Amblyopia

Diagnosing and Treating Amblyopia in Children

Amblyopia is the vision condition that can occur from the physical condition of strabismus. It can also be caused by severe near-or far-sightedness, as well as trauma to the eye. Technically, the affected eye is called amblyopic, meaning that central vision in that eye has been lost.

Treatment Options for Children with Amblyopia

The most common practice for treating amblyopia is eye patching. The stronger eye may be patched for several hours a day or even all day as a means of strengthening the muscles around the weaker eye. Eye drops may also be used in the stronger eye to cause blurring, for the same effect. Surgery may be required for more severe cases, and it has been seen to be highly successful. Whatever the method, it is important to get amblyopia treated because it can lead to later vision problems and poor depth perception.

Early treatment is key, because while a child’s brain is developing there is still time to correct the problem permanently. After about age 9, that is much less likely, and the patient will have poor vision for life.

School Eye Screenings for Kids are Not Thorough Enough

Most states mandate an in-school vision screening for all children, and many parents get the impression that this screening is adequate examination of their child’s eyes and do not therefore take their children to an eye care practitioner to get a comprehensive exam. Truthfully, the school exams simply do not test for all of the important variables in vision, and many conditions could therefore go undiagnosed. The school screenings generally just test distance-acuity, and leave out the near-vision tests for sight within an arm’s length. This occurs even though most of the work a child does in school is at these close distances, such as reading and writing. This can directly affect a child’s performance in school, and often vision problems can go misdiagnosed because they have not been tested for. While the school screenings are important and useful, they are no replacement for the bi-annual exams that all children should have.

Eyewear for Children

Eye Glasses and Contact Lenses for Kids

Young children diagnosed with nearsightedness or farsightedness will need to be fitted for corrective eyewear, not an easy task.

Eyeglasses for Kids: Children of course focus on the “look” of the glasses, and want something similar to parents, older siblings, or other role models, while parents are often concerned about durability and wear-and-tear. Many advances have been made to accommodate both points of view. Now there are lines of children’s glasses that are effectively just smaller versions of adult frames, made with polycarbonate lenses and stainless steel or titanium frames that won’t break easily. Kids’ glasses also often feature spring hinges, which allow the temples to be extended in both directions, because children often overextend the frames outward when taking off or putting on their glasses.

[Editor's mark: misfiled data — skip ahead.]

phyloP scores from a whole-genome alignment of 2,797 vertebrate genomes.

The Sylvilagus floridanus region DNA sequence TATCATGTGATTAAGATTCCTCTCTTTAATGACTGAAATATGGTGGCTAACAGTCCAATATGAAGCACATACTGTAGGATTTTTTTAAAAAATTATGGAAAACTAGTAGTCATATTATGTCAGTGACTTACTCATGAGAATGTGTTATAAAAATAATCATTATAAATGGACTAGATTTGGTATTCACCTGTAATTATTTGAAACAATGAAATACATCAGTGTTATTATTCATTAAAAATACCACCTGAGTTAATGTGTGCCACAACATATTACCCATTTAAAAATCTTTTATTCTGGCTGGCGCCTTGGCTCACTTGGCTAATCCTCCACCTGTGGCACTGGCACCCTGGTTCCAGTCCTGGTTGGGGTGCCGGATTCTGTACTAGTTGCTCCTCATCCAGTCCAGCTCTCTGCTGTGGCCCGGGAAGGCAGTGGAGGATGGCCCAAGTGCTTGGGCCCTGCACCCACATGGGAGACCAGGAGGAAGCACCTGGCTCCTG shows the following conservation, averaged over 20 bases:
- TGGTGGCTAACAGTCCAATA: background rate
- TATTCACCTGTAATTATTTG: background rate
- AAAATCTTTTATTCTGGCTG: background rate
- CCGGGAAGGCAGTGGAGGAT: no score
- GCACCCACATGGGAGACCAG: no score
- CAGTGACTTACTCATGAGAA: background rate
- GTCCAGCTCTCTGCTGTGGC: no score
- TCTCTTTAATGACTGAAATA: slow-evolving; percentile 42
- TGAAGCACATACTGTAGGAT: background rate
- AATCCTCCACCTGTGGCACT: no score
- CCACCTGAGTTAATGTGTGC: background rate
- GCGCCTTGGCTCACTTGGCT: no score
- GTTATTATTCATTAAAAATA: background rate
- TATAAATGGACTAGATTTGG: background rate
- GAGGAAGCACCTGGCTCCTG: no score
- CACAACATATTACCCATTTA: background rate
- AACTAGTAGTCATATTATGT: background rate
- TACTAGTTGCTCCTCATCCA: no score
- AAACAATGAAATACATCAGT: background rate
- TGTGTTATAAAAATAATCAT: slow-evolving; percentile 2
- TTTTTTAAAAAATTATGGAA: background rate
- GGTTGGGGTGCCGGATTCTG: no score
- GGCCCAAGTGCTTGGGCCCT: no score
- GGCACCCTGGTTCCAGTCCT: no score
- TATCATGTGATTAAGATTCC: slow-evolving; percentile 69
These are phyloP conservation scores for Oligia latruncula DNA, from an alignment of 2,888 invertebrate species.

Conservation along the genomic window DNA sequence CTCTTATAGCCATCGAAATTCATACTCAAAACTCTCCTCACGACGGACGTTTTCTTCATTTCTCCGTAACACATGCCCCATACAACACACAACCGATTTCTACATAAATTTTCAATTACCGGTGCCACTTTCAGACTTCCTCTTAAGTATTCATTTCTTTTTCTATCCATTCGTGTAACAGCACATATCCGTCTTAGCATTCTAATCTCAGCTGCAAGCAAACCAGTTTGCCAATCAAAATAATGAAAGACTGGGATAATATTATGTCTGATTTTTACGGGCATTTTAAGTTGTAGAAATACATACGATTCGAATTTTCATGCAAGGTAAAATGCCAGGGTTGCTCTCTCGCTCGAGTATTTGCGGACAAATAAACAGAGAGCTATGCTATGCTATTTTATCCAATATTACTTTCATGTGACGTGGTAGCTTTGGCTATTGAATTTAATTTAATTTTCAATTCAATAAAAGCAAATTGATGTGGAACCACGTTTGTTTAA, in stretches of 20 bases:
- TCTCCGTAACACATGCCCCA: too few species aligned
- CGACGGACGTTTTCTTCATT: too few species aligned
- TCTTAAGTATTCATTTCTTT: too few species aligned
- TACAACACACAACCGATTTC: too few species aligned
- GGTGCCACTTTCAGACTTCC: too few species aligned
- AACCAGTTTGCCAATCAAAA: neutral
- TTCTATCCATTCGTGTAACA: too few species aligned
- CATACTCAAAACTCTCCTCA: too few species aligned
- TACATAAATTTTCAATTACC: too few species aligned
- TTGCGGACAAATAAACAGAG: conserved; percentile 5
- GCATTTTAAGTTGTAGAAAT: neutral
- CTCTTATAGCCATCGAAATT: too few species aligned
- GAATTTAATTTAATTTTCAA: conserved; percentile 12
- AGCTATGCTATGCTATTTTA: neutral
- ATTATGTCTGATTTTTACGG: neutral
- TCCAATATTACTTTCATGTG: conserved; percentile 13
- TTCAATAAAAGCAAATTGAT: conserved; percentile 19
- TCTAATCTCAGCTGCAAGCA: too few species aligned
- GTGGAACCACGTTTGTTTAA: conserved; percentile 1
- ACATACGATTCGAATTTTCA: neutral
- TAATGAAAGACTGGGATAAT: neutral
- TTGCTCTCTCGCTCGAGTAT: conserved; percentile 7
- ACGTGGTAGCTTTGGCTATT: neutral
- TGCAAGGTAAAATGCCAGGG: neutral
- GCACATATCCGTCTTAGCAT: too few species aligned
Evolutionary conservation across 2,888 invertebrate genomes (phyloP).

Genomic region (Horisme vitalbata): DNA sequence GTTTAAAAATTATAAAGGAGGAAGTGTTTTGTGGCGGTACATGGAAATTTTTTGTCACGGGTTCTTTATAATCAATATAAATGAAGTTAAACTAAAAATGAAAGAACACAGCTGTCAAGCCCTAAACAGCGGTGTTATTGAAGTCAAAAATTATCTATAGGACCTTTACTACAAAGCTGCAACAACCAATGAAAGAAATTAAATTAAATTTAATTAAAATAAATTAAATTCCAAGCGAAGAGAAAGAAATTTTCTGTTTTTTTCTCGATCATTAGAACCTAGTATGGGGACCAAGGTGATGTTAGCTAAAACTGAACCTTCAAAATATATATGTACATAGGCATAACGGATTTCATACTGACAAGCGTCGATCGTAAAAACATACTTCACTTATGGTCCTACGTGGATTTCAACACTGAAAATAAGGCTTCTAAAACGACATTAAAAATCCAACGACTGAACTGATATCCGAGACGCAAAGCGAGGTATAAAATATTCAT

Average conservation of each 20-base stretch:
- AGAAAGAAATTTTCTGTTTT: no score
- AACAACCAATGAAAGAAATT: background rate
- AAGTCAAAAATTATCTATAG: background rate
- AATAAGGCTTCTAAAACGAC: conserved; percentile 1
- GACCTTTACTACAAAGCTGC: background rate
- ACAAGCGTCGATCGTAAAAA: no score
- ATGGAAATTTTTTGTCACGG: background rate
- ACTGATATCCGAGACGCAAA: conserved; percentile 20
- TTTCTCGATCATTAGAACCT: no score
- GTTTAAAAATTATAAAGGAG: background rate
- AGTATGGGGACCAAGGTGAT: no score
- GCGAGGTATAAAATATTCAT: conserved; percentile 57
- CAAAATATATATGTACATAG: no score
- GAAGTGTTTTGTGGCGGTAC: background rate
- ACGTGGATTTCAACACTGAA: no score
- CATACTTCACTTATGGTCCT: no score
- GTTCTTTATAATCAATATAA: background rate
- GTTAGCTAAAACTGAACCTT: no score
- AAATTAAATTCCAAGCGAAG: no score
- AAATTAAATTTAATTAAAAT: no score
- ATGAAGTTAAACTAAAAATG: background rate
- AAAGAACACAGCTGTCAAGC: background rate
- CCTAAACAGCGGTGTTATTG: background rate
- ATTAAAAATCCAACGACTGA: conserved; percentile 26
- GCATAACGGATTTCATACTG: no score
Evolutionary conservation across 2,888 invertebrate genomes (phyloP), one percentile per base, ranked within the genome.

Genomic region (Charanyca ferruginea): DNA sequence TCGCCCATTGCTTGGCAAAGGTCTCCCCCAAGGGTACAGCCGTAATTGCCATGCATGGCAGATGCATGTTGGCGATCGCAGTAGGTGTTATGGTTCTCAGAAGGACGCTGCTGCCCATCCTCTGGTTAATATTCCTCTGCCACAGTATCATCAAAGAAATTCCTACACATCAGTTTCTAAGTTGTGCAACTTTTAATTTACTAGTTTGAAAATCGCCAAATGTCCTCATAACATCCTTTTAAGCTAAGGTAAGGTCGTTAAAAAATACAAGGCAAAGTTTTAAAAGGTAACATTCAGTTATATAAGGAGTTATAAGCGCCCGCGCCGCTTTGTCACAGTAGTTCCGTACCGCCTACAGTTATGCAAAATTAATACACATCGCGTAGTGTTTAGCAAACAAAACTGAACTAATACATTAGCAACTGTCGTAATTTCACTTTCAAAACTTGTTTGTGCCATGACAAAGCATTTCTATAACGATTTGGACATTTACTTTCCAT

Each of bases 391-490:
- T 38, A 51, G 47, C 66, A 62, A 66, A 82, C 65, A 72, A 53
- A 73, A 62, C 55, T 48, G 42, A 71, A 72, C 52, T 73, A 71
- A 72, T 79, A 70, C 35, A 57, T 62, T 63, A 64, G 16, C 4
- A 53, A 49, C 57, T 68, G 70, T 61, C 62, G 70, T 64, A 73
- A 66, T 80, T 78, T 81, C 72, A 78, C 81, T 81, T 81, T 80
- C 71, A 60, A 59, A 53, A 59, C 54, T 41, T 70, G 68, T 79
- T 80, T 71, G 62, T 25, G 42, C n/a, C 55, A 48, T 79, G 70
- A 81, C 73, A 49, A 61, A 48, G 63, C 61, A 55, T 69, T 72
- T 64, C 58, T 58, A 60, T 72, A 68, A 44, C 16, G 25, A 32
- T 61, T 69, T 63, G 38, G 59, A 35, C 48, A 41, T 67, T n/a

Contacts for Kids: Although it may surprise some, many children are ideal customers of contact lenses, as early as 8-10. Kids often ask for them because they feel they will make them look better, and parents can be receptive to these requests, considering their child’s individual behaviors to see whether or not he or she is ready for the responsibility of contacts. If the child performs well at chores and responsibilities around the house and does not need constant reminders to do daily tasks, then he or she might do best with contacts. Often children are much more concerned with following directions and paying attention to details, and so take better care to do exactly what the instructions tell them to, making them better lens wearers than adults who like to cut corners. Most children should start with daily disposable lenses, since those do not require upkeep.

Contacts for Active Kids

Contact lenses are also very useful for children who are engaged in activities like sports and dance, things that can be difficult to do with eyeglasses on, or may even be dangerous.

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Eye Lumps and Bumps

Diagnosing and Treating Eyelid and EyeBall Lumps and Bumps